BARDUFOSS, Norway — Soldiers from Charlie Company, 1-214th General Support Battalion, 12th Combat Aviation Brigade, will provide MedEvac support to Joint Forcible Entry Norway, during Swift Response 2022, taking place in Norway from from April 29 - May 18.
Joint Forcible Entry Norway is one of the airborne operations being executed during Swift Response 2022. Swift Response demonstrates the strategic employment of the Global Response Force and validates the U.S. European Command’s ability to send high readiness forces into a designated area while advancing airborne interoperability among NATO allies.
About 426 paratroopers from Alaska, a dozen Hungarian special forces, and roughly another dozen from Spain, were scheduled to jump during Joint Forcible Entry Norway.
“We mitigate the risk to allow the warfighting commanders to get after the high-risk training that we need to stay relevant when approaching a near-peer advisory in the coming years,” explains Capt. Justin Reynolds, MedeVac Operations Officer from Charlie Company, 1-214th General Support Battalion, 12th Combat Aviation Brigade. “In terms of the morale of the warfighter, we help them feel more comfortable. [They know] that we’re there to save their lives, provide en route care and take them safely to a hospital.”
About 10 medical personnel from the 16th Sustainment Brigade out of Baumholder, Germany also took part in the exercise. They were set up in a medical tent right next to the drop zone as part of a medical base camp consisting of about 25 multinational personnel.
“We are here providing real-world medical support for the Joint Forcible Entry, as part of Swift Response, a multinational exercise,” said Maj. James Dungca, a brigade surgeon from the 16th Sustainment Brigade. “We have our Norwegian hosts, us the American forces, and the Spanish forces. Just by the setup alone, you can see the interoperability at work.”
Staff Sgt. Jonathan Rangel, a medic from the 4th Brigade Combat Team (Airborne), 25th Infantry Division from Joint Base Elmendorf-Richardson in Anchorage, Alaska headed up the U.S. Army medics on-site at the DZ medical basecamp.
“We are the primary medical coverage, along with the Norwegians, for Swift Response,” Rangel explained. “For our part, we’ll take any real-world casualties off the drop zone and coordinate with the Norwegians for their evacuation to three primary treatment facilities within Norway.”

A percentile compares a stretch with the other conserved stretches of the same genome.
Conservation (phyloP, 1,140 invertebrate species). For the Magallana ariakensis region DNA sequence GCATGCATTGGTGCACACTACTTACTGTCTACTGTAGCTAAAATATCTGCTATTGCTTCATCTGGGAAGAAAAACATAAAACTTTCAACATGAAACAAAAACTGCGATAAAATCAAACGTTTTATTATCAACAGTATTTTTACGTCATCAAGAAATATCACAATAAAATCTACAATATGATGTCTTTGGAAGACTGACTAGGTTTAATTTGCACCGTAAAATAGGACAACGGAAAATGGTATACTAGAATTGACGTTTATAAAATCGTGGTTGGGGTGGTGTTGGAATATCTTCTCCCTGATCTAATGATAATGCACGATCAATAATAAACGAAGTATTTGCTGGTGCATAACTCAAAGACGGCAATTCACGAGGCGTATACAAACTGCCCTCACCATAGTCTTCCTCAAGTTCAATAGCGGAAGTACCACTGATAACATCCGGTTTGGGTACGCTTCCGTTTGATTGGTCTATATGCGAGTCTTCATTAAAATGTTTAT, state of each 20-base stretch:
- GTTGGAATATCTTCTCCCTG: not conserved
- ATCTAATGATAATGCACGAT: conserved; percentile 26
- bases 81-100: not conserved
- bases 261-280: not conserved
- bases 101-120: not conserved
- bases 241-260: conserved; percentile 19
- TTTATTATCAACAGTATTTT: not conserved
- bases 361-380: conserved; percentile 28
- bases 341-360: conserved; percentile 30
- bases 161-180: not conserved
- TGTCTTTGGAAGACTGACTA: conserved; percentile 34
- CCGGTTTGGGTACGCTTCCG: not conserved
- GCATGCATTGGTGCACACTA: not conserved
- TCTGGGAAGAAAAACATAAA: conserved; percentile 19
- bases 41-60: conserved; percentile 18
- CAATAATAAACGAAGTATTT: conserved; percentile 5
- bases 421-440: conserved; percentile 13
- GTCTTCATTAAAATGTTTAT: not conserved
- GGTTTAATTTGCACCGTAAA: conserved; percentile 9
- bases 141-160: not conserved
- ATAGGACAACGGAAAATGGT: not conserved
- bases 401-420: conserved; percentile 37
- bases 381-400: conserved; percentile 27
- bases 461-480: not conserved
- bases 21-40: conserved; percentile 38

Along with U.S. and Norwegian medical personnel, the Spanish Army also provided assistance for the Joint Forcible Entry.
“There are two tents [at the medical base camp], we have three beds [in each tent] and one of the beds is for the Spanish medical team,” said Spanish Army Lt. Juan Diaz Gutierrez, a medical doctor from Brigada Paracaidista (paratroopers brigade), Spain. “Captain Decastro who is the Spanish nurse, and myself as a medical doctor to attend the exercise today.”
The 12th Combat Aviation Brigade MedEvac team took the opportunity to learn and exchange training and ideas with their Norwegian counterparts.
“It’s really a wonderful opportunity to learn from the Norwegians, they’re experts in their own backyard, '' Reynolds said. “We were able to take some things that they’ve known their whole lives and integrate it into our doctrine to help us stay relevant.”
When asked what gets him excited about his job, Reynolds adds, “For me the symbolism of being a medical platform, I think that’s something inherently noble that I’m proud to be a part of.”
Exercise Swift Response 2022 is an annual multinational training exercise, which takes place in Eastern Europe, the Arctic High North, Baltics and Balkans from May 2-20, 2022. The purpose of the exercise is to present combat credible Army forces in Europe and Africa and enhance readiness by building airborne interoperability with Allies and Partners and the integration of joint service partnerships.